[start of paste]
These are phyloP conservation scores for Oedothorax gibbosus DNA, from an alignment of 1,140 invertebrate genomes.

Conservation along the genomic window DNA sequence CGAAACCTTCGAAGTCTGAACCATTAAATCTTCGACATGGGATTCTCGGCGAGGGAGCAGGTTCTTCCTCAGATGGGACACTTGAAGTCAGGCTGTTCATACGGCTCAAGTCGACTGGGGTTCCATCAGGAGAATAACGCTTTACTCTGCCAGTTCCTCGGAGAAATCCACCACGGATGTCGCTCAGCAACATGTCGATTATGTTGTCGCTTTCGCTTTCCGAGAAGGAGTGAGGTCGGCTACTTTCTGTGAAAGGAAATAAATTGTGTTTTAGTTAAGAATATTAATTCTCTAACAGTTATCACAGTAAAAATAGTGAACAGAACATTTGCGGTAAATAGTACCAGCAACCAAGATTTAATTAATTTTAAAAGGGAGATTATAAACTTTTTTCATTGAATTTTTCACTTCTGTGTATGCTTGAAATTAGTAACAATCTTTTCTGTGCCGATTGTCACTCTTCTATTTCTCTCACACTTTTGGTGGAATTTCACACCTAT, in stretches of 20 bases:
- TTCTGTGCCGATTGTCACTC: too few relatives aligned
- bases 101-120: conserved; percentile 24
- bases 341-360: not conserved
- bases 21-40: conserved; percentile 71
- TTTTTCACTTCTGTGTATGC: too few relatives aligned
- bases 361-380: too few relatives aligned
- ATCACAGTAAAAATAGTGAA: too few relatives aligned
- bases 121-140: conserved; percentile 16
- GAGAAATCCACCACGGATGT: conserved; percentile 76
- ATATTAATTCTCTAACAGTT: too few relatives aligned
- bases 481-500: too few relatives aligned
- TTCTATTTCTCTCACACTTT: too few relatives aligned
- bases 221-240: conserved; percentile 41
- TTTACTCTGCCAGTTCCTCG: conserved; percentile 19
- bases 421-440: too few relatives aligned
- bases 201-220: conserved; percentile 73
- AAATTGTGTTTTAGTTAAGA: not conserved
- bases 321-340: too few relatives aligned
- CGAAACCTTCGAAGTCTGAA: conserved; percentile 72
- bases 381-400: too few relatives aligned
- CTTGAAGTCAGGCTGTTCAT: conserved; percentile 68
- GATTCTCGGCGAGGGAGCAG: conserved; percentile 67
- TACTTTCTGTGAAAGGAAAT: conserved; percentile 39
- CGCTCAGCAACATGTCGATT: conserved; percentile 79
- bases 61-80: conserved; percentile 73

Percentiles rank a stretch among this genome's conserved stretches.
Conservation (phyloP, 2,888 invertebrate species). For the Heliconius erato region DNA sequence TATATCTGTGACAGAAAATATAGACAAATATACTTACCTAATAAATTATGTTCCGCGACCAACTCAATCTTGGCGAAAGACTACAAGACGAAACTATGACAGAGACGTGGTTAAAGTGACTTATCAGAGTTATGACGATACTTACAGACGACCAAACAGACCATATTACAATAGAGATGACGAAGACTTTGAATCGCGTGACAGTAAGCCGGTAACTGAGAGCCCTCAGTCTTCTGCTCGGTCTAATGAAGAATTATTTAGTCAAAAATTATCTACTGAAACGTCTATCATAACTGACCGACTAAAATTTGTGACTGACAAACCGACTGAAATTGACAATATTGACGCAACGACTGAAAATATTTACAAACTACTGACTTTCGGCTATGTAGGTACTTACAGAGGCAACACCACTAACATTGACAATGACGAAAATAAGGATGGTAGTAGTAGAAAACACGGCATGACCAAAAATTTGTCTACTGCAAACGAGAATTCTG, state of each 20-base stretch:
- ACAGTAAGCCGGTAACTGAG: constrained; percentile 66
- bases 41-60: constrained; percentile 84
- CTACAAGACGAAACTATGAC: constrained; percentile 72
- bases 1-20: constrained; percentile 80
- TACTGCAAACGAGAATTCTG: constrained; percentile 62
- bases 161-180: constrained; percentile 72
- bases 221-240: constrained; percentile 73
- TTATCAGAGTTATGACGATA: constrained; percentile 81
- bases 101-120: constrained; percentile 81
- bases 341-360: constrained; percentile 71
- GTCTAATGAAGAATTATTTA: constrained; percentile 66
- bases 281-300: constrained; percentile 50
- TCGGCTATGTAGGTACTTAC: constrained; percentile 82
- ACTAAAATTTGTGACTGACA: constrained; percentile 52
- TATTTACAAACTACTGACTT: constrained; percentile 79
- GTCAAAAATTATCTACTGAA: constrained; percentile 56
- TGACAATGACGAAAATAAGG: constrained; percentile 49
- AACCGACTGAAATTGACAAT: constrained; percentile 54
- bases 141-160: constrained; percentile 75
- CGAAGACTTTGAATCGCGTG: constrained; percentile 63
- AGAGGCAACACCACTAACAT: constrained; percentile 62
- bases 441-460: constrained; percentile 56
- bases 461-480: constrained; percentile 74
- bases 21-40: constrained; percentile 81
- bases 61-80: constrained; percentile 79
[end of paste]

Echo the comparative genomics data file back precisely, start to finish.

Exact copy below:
These are phyloP conservation scores for Oedothorax gibbosus DNA, from an alignment of 1,140 invertebrate genomes.

Conservation along the genomic window DNA sequence CGAAACCTTCGAAGTCTGAACCATTAAATCTTCGACATGGGATTCTCGGCGAGGGAGCAGGTTCTTCCTCAGATGGGACACTTGAAGTCAGGCTGTTCATACGGCTCAAGTCGACTGGGGTTCCATCAGGAGAATAACGCTTTACTCTGCCAGTTCCTCGGAGAAATCCACCACGGATGTCGCTCAGCAACATGTCGATTATGTTGTCGCTTTCGCTTTCCGAGAAGGAGTGAGGTCGGCTACTTTCTGTGAAAGGAAATAAATTGTGTTTTAGTTAAGAATATTAATTCTCTAACAGTTATCACAGTAAAAATAGTGAACAGAACATTTGCGGTAAATAGTACCAGCAACCAAGATTTAATTAATTTTAAAAGGGAGATTATAAACTTTTTTCATTGAATTTTTCACTTCTGTGTATGCTTGAAATTAGTAACAATCTTTTCTGTGCCGATTGTCACTCTTCTATTTCTCTCACACTTTTGGTGGAATTTCACACCTAT, in stretches of 20 bases:
- TTCTGTGCCGATTGTCACTC: too few relatives aligned
- bases 101-120: conserved; percentile 24
- bases 341-360: not conserved
- bases 21-40: conserved; percentile 71
- TTTTTCACTTCTGTGTATGC: too few relatives aligned
- bases 361-380: too few relatives aligned
- ATCACAGTAAAAATAGTGAA: too few relatives aligned
- bases 121-140: conserved; percentile 16
- GAGAAATCCACCACGGATGT: conserved; percentile 76
- ATATTAATTCTCTAACAGTT: too few relatives aligned
- bases 481-500: too few relatives aligned
- TTCTATTTCTCTCACACTTT: too few relatives aligned
- bases 221-240: conserved; percentile 41
- TTTACTCTGCCAGTTCCTCG: conserved; percentile 19
- bases 421-440: too few relatives aligned
- bases 201-220: conserved; percentile 73
- AAATTGTGTTTTAGTTAAGA: not conserved
- bases 321-340: too few relatives aligned
- CGAAACCTTCGAAGTCTGAA: conserved; percentile 72
- bases 381-400: too few relatives aligned
- CTTGAAGTCAGGCTGTTCAT: conserved; percentile 68
- GATTCTCGGCGAGGGAGCAG: conserved; percentile 67
- TACTTTCTGTGAAAGGAAAT: conserved; percentile 39
- CGCTCAGCAACATGTCGATT: conserved; percentile 79
- bases 61-80: conserved; percentile 73

Percentiles rank a stretch among this genome's conserved stretches.
Conservation (phyloP, 2,888 invertebrate species). For the Heliconius erato region DNA sequence TATATCTGTGACAGAAAATATAGACAAATATACTTACCTAATAAATTATGTTCCGCGACCAACTCAATCTTGGCGAAAGACTACAAGACGAAACTATGACAGAGACGTGGTTAAAGTGACTTATCAGAGTTATGACGATACTTACAGACGACCAAACAGACCATATTACAATAGAGATGACGAAGACTTTGAATCGCGTGACAGTAAGCCGGTAACTGAGAGCCCTCAGTCTTCTGCTCGGTCTAATGAAGAATTATTTAGTCAAAAATTATCTACTGAAACGTCTATCATAACTGACCGACTAAAATTTGTGACTGACAAACCGACTGAAATTGACAATATTGACGCAACGACTGAAAATATTTACAAACTACTGACTTTCGGCTATGTAGGTACTTACAGAGGCAACACCACTAACATTGACAATGACGAAAATAAGGATGGTAGTAGTAGAAAACACGGCATGACCAAAAATTTGTCTACTGCAAACGAGAATTCTG, state of each 20-base stretch:
- ACAGTAAGCCGGTAACTGAG: constrained; percentile 66
- bases 41-60: constrained; percentile 84
- CTACAAGACGAAACTATGAC: constrained; percentile 72
- bases 1-20: constrained; percentile 80
- TACTGCAAACGAGAATTCTG: constrained; percentile 62
- bases 161-180: constrained; percentile 72
- bases 221-240: constrained; percentile 73
- TTATCAGAGTTATGACGATA: constrained; percentile 81
- bases 101-120: constrained; percentile 81
- bases 341-360: constrained; percentile 71
- GTCTAATGAAGAATTATTTA: constrained; percentile 66
- bases 281-300: constrained; percentile 50
- TCGGCTATGTAGGTACTTAC: constrained; percentile 82
- ACTAAAATTTGTGACTGACA: constrained; percentile 52
- TATTTACAAACTACTGACTT: constrained; percentile 79
- GTCAAAAATTATCTACTGAA: constrained; percentile 56
- TGACAATGACGAAAATAAGG: constrained; percentile 49
- AACCGACTGAAATTGACAAT: constrained; percentile 54
- bases 141-160: constrained; percentile 75
- CGAAGACTTTGAATCGCGTG: constrained; percentile 63
- AGAGGCAACACCACTAACAT: constrained; percentile 62
- bases 441-460: constrained; percentile 56
- bases 461-480: constrained; percentile 74
- bases 21-40: constrained; percentile 81
- bases 61-80: constrained; percentile 79